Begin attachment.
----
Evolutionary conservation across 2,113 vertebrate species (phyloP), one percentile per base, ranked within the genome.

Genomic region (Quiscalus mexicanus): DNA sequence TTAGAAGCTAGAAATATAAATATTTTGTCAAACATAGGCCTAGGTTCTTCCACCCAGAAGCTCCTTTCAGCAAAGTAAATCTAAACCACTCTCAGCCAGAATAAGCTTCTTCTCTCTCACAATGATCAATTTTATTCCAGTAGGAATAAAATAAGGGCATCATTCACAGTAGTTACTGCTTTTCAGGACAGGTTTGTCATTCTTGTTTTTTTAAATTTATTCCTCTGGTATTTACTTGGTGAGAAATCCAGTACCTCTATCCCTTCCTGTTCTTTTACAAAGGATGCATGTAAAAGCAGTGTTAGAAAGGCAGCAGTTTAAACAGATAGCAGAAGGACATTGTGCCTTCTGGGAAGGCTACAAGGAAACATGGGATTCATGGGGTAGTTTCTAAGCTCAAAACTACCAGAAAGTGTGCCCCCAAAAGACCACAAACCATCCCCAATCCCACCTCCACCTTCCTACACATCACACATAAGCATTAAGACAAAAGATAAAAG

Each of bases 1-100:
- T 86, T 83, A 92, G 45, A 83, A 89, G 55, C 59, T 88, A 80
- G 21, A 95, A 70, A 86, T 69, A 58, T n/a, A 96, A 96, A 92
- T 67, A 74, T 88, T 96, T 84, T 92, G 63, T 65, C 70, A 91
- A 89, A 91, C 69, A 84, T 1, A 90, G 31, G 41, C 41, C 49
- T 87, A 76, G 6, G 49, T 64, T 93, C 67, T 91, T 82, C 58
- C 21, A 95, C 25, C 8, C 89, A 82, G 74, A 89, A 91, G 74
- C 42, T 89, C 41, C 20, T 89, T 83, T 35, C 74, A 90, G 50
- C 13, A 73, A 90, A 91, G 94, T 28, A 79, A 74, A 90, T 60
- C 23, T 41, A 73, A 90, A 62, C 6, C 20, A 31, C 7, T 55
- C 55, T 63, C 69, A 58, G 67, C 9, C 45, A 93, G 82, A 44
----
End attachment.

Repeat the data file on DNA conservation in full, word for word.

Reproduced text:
Evolutionary conservation across 2,113 vertebrate species (phyloP), one percentile per base, ranked within the genome.

Genomic region (Quiscalus mexicanus): DNA sequence TTAGAAGCTAGAAATATAAATATTTTGTCAAACATAGGCCTAGGTTCTTCCACCCAGAAGCTCCTTTCAGCAAAGTAAATCTAAACCACTCTCAGCCAGAATAAGCTTCTTCTCTCTCACAATGATCAATTTTATTCCAGTAGGAATAAAATAAGGGCATCATTCACAGTAGTTACTGCTTTTCAGGACAGGTTTGTCATTCTTGTTTTTTTAAATTTATTCCTCTGGTATTTACTTGGTGAGAAATCCAGTACCTCTATCCCTTCCTGTTCTTTTACAAAGGATGCATGTAAAAGCAGTGTTAGAAAGGCAGCAGTTTAAACAGATAGCAGAAGGACATTGTGCCTTCTGGGAAGGCTACAAGGAAACATGGGATTCATGGGGTAGTTTCTAAGCTCAAAACTACCAGAAAGTGTGCCCCCAAAAGACCACAAACCATCCCCAATCCCACCTCCACCTTCCTACACATCACACATAAGCATTAAGACAAAAGATAAAAG

Each of bases 1-100:
- T 86, T 83, A 92, G 45, A 83, A 89, G 55, C 59, T 88, A 80
- G 21, A 95, A 70, A 86, T 69, A 58, T n/a, A 96, A 96, A 92
- T 67, A 74, T 88, T 96, T 84, T 92, G 63, T 65, C 70, A 91
- A 89, A 91, C 69, A 84, T 1, A 90, G 31, G 41, C 41, C 49
- T 87, A 76, G 6, G 49, T 64, T 93, C 67, T 91, T 82, C 58
- C 21, A 95, C 25, C 8, C 89, A 82, G 74, A 89, A 91, G 74
- C 42, T 89, C 41, C 20, T 89, T 83, T 35, C 74, A 90, G 50
- C 13, A 73, A 90, A 91, G 94, T 28, A 79, A 74, A 90, T 60
- C 23, T 41, A 73, A 90, A 62, C 6, C 20, A 31, C 7, T 55
- C 55, T 63, C 69, A 58, G 67, C 9, C 45, A 93, G 82, A 44